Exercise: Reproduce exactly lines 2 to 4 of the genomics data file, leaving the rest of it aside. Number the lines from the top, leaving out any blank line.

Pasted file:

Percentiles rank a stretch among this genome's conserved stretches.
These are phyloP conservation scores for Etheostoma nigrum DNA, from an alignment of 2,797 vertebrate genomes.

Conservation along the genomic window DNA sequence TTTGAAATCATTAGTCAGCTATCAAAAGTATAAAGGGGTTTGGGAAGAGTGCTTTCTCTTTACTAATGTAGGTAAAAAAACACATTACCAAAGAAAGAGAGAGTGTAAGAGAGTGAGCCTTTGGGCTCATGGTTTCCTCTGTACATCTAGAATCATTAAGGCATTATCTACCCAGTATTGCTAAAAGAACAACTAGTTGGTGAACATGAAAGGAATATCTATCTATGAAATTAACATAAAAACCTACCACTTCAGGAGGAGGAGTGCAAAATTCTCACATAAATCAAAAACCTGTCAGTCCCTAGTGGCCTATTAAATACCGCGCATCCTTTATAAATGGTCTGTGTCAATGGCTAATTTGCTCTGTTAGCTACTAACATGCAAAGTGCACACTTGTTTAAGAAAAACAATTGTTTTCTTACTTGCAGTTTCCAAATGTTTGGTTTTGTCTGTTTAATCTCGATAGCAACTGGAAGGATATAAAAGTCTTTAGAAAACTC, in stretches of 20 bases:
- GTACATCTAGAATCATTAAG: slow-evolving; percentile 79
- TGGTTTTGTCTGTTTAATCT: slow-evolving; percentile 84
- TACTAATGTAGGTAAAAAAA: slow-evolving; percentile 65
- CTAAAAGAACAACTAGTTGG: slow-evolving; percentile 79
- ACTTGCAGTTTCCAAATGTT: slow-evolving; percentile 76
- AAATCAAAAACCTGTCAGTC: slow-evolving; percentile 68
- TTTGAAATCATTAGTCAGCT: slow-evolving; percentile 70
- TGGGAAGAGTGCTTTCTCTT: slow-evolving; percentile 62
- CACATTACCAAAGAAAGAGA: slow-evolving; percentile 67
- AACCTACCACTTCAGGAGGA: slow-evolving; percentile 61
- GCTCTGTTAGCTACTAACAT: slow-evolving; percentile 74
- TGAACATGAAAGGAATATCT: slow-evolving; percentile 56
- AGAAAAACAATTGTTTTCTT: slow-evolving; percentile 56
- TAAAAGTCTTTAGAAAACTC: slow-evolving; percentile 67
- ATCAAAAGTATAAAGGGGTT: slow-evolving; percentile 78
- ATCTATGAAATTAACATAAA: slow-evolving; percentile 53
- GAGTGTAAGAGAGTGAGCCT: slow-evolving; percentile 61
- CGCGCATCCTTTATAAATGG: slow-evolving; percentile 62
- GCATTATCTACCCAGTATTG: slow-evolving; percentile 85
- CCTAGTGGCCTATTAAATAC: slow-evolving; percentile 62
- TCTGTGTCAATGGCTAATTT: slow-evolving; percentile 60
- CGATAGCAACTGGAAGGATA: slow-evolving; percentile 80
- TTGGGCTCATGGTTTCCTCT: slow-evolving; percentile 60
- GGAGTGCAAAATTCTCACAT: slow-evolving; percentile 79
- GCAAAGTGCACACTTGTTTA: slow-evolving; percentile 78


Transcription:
These are phyloP conservation scores for Etheostoma nigrum DNA, from an alignment of 2,797 vertebrate genomes.

Conservation along the genomic window DNA sequence TTTGAAATCATTAGTCAGCTATCAAAAGTATAAAGGGGTTTGGGAAGAGTGCTTTCTCTTTACTAATGTAGGTAAAAAAACACATTACCAAAGAAAGAGAGAGTGTAAGAGAGTGAGCCTTTGGGCTCATGGTTTCCTCTGTACATCTAGAATCATTAAGGCATTATCTACCCAGTATTGCTAAAAGAACAACTAGTTGGTGAACATGAAAGGAATATCTATCTATGAAATTAACATAAAAACCTACCACTTCAGGAGGAGGAGTGCAAAATTCTCACATAAATCAAAAACCTGTCAGTCCCTAGTGGCCTATTAAATACCGCGCATCCTTTATAAATGGTCTGTGTCAATGGCTAATTTGCTCTGTTAGCTACTAACATGCAAAGTGCACACTTGTTTAAGAAAAACAATTGTTTTCTTACTTGCAGTTTCCAAATGTTTGGTTTTGTCTGTTTAATCTCGATAGCAACTGGAAGGATATAAAAGTCTTTAGAAAACTC, in stretches of 20 bases:
- GTACATCTAGAATCATTAAG: slow-evolving; percentile 79